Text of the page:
Editorial, Publications, Volume #52

If Then Else!?

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Can I invite you to participate in a conversation on what’s not a concept or a clear idea, but a hunch at best? The subject is the relation between formal and informal and how this may be changing due to the introduction of new technologies and the way these are used. The bricolage of fragments this speculation is constructed of looks as follows:

Once there was a dream of a happy world of haves. A fair world with decent living conditions for all, no one excluded. Variation in wealth within a certain bandwidth would be acceptable, but that was it. This modernist dream to end poverty, starting with poor living conditions, hasn’t been realized yet. UN Habitat claims the global community is making progress in eliminating extreme poverty (one of the Millennium Development Goals), but it’s still a stretch, to put it mildly. Same for slum conditions. Can I propose a reading of this phenomenon and development within the framework of a global market economy? It looks like there is a systemic aspect involved. Maybe ‘the system’ (the economic one in this case) needs not only the transformation from cheap into valuable to keep going (raw materials and cheap labor being transformed into products of value), but also the relation between formal and informal. The ambition to end all poverty (at least the modernist one) comes with different forms of provision and ‘formalization’ – the State’s light of reason directed to the shady corners of society. Informality as a way of interacting with your peers may be desirable, but informality as a consequence of being left alone to face challenges that are beyond one’s capability to solve in a ‘normal’ way, is something else. The latter is a condition to get away from. Or is it? Because to some extent the realm of informality provides liberties that are absent in the regular world, at least for the majority. The element of risk and danger is usually (much) higher in informal economies and societies, but so is the freedom to ‘act on impulse’. Let’s not romanticize, but it is an element: a level of freedom provided by a situation people can hardly escape from.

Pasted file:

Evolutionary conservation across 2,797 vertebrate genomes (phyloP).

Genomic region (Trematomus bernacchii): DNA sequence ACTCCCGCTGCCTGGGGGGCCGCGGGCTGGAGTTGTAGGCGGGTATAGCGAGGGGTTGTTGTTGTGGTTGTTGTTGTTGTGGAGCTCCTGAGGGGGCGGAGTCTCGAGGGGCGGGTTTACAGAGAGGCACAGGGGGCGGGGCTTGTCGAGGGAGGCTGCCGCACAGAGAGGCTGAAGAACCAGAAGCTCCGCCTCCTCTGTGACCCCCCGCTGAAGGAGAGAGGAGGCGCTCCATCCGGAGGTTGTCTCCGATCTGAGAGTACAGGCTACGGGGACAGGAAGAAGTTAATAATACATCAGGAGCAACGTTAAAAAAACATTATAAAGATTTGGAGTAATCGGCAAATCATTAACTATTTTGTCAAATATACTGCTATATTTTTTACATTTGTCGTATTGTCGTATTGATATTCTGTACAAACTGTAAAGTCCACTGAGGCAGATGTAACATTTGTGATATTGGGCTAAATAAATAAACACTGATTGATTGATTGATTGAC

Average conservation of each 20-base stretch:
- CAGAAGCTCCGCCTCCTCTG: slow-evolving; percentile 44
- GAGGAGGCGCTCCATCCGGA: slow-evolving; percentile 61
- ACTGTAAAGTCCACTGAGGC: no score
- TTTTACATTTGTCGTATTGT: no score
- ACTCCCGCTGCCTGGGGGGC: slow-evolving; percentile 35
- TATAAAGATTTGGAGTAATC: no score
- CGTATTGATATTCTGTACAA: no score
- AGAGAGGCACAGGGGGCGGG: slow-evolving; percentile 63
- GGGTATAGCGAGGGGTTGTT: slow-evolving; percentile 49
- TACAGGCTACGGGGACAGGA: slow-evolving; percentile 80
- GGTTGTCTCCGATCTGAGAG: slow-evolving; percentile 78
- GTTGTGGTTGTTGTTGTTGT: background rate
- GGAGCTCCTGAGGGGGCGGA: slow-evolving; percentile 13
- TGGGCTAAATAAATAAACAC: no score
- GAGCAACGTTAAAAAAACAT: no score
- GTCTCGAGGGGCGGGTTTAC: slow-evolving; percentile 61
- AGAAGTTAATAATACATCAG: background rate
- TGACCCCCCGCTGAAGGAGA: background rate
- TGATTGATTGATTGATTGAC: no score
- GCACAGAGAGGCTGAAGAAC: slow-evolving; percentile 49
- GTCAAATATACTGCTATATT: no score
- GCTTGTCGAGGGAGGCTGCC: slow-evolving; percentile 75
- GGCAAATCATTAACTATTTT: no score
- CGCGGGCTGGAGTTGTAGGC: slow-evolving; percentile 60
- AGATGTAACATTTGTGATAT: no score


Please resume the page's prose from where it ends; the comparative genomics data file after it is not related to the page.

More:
Such informality seems to function as safety valve for a system that is not able to adjust to changing conditions smoothly and quickly enough. The mass migration of people to cities cannot be met by regular housing schemes, so people have to provide their own. The sea of unemployed provides a labor reserve that comes in handy when the economy is growing and that can easily be ditched once the economy slows down again. It may not look great, but it is functional. In the global capitalist market economy, informality is not an errant, a flaw in the system that’ll soon be taken care of; it is part of the system’s ‘design’. Like in prisons,where a 100% watertight check on drugs and other illegal possessions would lead to unmanageable tensions within the system, the relation between formal and informal is one of mutual dependency.

The prison example may suggest that informal and illegal are roughly the same. That is not the case. There are fine, but distinct lines between illegal, accepted, and allowed; between informal and unregulated.

But maybe not much longer. Recently, the Shenzhen police hit the news with their own Google glass variant connected to a database of citizen profiles and making use of facial recognition techniques. It is but one of several detection and recognition developments. In the west, privacy laws prevent total informational control by governments over their citizens (so far), but at the same time we give almost complete access to the big five when it comes to privacy-sensitive data. It’s not hypothetical that Google, Facebook and the others will soon be able to predict our actions and decisions even before we have arrived at a conclusion ourselves. We’re rapidly nearing a situation in which there is no ‘beyond’, no ‘outside’ of formal systems. In 2003 this magazine’s predecessor Archis mapped the amount of inner city public space in Dublin without surveillance cameras. A meager 10% turned out to be ‘invisible’ from a distance, making it practically impossible to move unspotted from one side of the city to the other. Back then we took this body-space relation literally, but today it can be interpreted as a metaphor for how we as individuals relate to power.

A customer at the Azraq refugee camp supermarket looks into an iris scanner, in Jordan in October 2016. The scan is part of a high-tech payment system.

Another anecdote:

News that high-end electronic payment systems based on iris scan identification are being tested in refugee camps is not only ironic, but also an indication of what’s to come.

And then the blockchain. Whether seen as disruptive technology, as hyper-capitalist alt-right conspiracy, as liberator of the individual from money-grabbing banks without morality, or as enabler of grassroots society, we have yet to see the beginning of what this can turn into. Apart from the cryptocurrency hype, its bubble and the promise of a moneyless society, it also gives rise to speculation on a society that ‘bypasses’ informality. If everyone on this planet is interconnected, if all our actions are known and predictable, if all our transactions are transparent and are no longer dependent on corporations, what then is the meaning of informality?

These developments won’t solve poverty or the asymmetrical distribution of goods as such, they won’t transform the slum into a nice midsized town, but they will influence our appreciation of such phenomena. Both the compassion scenario and the dystopian “you’ve access to the world’s information and population, so you should be able to solve your own problems” one come to mind.